“Ask Me, Don’t Tell Me,” an amazing short film that I learned about through the Bernal Heights History Project, shows a glimpse of San Francisco street life in the late 1950s. (The film was published in 1961, but the aesthetic of its “juvenile delinquents” seems to owe more to the 50s, so let’s call it that. The 60s in San Francisco brings to mind flower children, which these aren’t.) It’s got some dated moments, but sparkles nonetheless as a little historical treasure.
The film is more interesting to me for its poetic pastiche of street scenes (and gritty bongos-infused blues) than it is as a record of the program, Youth For Service, that it was made to promote. I’ve never seen anything like this, nor have I read very much about these scenes in San Francisco. But as I watched the clip, I felt like I knew this world, if obliquely. These young men were the progenitors of the San Franciscans I grew up around. In their gestures, their expressions, their postures, and their voices, they foreshadow the later Bay Area culture with which I’m much more familiar.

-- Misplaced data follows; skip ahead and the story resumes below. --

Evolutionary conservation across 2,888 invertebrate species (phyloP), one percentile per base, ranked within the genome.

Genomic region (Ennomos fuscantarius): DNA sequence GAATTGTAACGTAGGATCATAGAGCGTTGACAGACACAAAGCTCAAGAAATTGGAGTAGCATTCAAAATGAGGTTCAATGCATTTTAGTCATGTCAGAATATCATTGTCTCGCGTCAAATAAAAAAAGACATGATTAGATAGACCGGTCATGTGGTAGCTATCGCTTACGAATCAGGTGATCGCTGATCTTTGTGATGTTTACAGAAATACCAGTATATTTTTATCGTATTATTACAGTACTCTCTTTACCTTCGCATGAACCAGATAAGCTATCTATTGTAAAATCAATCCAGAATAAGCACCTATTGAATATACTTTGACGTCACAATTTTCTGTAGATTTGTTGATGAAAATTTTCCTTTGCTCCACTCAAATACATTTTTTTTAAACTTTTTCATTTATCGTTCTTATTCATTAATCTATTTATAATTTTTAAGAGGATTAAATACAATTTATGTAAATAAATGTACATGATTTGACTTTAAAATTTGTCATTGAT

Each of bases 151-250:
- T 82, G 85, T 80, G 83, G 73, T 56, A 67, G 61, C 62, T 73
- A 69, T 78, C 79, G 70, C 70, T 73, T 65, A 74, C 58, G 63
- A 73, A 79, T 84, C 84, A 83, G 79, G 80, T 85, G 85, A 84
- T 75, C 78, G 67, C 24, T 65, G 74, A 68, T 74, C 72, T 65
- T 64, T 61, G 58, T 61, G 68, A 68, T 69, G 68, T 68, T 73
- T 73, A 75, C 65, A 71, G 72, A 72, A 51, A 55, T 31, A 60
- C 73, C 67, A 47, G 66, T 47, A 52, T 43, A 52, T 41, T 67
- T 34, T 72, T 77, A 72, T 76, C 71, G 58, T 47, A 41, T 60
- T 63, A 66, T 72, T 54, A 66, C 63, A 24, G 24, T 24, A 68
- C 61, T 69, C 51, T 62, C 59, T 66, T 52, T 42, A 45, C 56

Reality Lifestyle Archive
In this age of “peak TV,” when hundreds of intricate and high-quality shows must fight for survival, the success of a milquetoast show like “House Hunters” barely makes sense: The proudly formulaic HGTV series follows random homebuyers as they pat down laminate countertops and calmly discuss closet space.
But to the astonishment of rival networks, “House Hunters” remains one of the most unlikely and unstoppable juggernauts on TV. The show last year aired a staggering 447 new episodes — far more than the typical 12-to-22-episode cable season — and helped HGTV become one of the most-watched cable networks in America.
“House Hunters” serves as a fascinating counter-example to some of the TV business’ biggest anxieties, including the growing costs and competition of scripted dramas and the rise of “cord-cutters” moving their viewing online. “House Hunters” producers spend next to nothing on stars or storylines, do little to groom an Internet audience — and still consistently attract 25 million viewers every month.
“It’s happy television. It’s so safe. It’s like an old sweater,” said Terri Murray, the executive producer of “House Hunters” and its vast array of specials and spin-offs. “You can walk away from it because the storyline is so simple, the structure is so repetitive, that you can come back and already knows what’s missing.”